All three women have a problem; the film shows how they react. There is tension between Dorota and her maid. Dorota eventually checks into a rehabilitation clinic and then checks out when one of the patients is sanctioned for breaking the rules. Dorota also resented having her perfume bottle taken away from her. As if she would use an Eau de Toilette bottle as a hip flask – she’s not that imaginative. Teresa also tries a clinic but is mistaken for a member of staff.
Both Dorota and Teresa have people around them who try to help; Teresa’s daughter even goes to the clinic with her. At one point, Teresa tries to dry out at Wiktor’s apartment, but she erodes his patience.
Pictured: Beata (Barbara Kurzaj) comforts mother Teresa (Dorota Kolak) in 'Zabawa Zabawa', a Polish film directed by by Kinga Dębska. Still courtesy of Studio Filmowe Kalejdoskop
Magda’s life goes from bad to worse. She queues up at a counter and asks to take a HIV test. The staff behind the counter broadcast this loudly. She also takes another test, one which she passes.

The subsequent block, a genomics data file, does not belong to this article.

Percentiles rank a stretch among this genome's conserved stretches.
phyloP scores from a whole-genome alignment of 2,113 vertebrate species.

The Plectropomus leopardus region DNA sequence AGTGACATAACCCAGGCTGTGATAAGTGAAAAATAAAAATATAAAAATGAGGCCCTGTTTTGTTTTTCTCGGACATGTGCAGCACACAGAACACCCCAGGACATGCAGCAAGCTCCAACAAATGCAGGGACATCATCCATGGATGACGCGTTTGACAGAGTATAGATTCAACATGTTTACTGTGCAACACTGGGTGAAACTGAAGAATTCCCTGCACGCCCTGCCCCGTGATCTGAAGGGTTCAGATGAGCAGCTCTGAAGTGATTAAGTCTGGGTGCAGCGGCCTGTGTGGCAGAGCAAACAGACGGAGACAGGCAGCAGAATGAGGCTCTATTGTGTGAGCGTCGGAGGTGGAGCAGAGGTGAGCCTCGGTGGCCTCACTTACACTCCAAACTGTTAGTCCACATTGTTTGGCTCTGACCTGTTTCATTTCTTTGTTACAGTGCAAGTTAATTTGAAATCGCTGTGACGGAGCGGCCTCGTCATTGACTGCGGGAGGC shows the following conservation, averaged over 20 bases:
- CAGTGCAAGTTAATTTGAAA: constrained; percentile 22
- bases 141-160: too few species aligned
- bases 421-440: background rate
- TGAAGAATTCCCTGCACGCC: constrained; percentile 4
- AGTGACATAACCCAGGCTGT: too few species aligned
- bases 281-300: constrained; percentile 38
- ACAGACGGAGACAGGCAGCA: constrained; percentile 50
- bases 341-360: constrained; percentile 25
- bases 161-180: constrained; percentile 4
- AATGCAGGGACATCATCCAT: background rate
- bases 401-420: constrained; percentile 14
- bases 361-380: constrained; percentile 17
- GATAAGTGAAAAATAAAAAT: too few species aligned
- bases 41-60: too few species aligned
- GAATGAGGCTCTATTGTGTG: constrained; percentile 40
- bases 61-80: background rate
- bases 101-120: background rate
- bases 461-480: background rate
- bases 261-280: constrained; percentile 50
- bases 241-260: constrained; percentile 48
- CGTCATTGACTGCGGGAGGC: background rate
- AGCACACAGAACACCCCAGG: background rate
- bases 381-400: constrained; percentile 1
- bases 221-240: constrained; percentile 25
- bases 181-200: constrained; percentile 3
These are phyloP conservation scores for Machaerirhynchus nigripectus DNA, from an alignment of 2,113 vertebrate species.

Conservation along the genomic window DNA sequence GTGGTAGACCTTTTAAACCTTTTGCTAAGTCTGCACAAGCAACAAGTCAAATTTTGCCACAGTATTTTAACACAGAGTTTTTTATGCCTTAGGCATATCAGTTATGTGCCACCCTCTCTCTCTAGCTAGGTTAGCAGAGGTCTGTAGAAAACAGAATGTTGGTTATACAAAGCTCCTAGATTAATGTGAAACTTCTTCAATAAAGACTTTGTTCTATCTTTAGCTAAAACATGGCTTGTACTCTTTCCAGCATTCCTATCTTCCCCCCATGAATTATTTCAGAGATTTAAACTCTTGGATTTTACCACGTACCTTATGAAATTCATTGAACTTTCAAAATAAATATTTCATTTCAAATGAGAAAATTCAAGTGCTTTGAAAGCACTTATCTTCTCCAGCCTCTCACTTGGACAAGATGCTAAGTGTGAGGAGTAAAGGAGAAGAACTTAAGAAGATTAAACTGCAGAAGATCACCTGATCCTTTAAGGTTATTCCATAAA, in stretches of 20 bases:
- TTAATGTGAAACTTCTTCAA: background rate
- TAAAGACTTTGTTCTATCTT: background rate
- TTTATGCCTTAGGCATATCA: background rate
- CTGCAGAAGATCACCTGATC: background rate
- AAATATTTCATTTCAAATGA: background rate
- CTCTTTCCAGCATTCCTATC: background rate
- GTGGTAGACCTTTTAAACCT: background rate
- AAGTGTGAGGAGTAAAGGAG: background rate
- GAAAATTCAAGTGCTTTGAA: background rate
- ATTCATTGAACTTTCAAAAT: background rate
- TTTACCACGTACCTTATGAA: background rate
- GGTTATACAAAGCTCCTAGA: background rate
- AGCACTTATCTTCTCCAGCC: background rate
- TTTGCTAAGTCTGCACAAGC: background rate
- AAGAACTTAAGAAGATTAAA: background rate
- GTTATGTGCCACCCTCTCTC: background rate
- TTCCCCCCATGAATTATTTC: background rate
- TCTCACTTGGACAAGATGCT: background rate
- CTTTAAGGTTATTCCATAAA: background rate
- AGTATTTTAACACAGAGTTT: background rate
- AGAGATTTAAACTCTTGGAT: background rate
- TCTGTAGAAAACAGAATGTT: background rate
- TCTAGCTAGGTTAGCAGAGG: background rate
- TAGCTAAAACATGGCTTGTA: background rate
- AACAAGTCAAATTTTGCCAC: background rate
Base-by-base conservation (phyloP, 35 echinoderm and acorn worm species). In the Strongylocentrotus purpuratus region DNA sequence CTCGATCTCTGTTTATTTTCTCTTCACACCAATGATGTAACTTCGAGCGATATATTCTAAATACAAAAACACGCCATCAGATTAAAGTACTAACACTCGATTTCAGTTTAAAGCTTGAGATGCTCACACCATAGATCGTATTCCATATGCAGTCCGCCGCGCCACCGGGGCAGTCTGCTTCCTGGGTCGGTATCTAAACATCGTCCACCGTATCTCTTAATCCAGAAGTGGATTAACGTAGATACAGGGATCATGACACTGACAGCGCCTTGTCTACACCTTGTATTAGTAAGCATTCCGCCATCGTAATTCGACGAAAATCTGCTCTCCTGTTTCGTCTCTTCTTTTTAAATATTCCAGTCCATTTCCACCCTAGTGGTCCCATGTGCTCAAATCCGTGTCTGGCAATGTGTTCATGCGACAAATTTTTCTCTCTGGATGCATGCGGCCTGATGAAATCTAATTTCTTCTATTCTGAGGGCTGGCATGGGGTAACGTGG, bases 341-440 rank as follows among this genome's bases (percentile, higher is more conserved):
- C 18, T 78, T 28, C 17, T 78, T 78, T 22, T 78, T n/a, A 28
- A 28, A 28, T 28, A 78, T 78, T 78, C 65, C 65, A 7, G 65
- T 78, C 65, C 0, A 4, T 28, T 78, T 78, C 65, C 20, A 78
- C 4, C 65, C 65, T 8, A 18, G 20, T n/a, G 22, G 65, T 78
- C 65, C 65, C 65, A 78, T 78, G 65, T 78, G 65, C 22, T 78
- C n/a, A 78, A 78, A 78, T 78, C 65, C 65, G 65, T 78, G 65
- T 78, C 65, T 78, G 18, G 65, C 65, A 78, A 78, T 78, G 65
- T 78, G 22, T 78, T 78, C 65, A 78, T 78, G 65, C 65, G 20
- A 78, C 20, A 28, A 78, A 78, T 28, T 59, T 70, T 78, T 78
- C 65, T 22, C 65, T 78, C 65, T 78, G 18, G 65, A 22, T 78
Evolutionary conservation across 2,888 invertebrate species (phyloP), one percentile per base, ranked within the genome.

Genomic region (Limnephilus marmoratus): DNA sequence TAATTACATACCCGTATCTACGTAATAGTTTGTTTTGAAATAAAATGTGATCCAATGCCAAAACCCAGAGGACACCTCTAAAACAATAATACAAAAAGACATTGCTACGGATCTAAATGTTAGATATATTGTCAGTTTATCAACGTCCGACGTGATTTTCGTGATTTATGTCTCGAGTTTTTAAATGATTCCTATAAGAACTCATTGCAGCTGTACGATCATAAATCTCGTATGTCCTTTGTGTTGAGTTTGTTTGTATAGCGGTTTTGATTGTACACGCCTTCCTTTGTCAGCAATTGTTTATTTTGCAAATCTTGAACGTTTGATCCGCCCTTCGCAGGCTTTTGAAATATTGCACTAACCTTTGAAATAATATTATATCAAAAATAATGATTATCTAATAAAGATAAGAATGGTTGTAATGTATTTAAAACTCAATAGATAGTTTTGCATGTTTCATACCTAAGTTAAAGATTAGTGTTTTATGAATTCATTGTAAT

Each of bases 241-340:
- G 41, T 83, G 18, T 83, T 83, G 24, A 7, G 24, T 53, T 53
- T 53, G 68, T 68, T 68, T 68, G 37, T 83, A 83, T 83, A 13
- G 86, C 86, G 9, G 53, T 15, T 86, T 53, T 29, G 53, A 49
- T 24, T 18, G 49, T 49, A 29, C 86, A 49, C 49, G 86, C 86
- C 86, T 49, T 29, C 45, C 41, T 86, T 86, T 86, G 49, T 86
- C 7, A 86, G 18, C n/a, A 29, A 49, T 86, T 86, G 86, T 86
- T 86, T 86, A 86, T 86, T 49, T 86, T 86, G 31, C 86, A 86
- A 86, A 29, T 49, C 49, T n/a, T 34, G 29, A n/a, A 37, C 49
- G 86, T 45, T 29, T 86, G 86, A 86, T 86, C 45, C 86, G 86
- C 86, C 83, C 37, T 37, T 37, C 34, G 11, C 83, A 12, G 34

It is significant that Magda does not report the rape to the police. Perhaps in Poland, the woman is never believed and the consumption of alcohol equals consent. If Dębska achieves one thing in her movie, it is to deter young single women from travelling to Warsaw.
Dębska is no debutante: she worked with Kulesza and Dorocinski on her 2015 film, These Daughters of Mine. She also cut her teeth as a second unit director on the TV series, Pitbull, where I guess she learned how to crash a car in a public place.
Having denounced religion, Magda does go to church. She also attends an Alcoholics Anonymous meeting where one participant describes seeing her children on fire. Magda finds it hard to talk but she makes a very important decision.
Dębska’s point is that failure to deal with alcohol addiction leads to loneliness. Dorota sits on the stairs of her house claiming that she had finally kicked out her husband. Teresa waits at a bus stop but doesn’t get on. The bus leaves and she just sits there, inert. After making a mistake at work, and being told that she is nicer when drunk, Magda pours alcohol down the toilet; she is spotted by a colleague, who reacts sympathetically.
The film is clearly aimed at a young audience, giving them reassurance that they have the resilience to overcome their addiction. The sentiment is admirable, but it exists in a film that offers a fatalistic view of two other generations. Such generalisations don’t wash.
Reviewed at Vue Fulham Broadway, Screen Nine, West London, Sunday 6 January 2019, 19:45 screening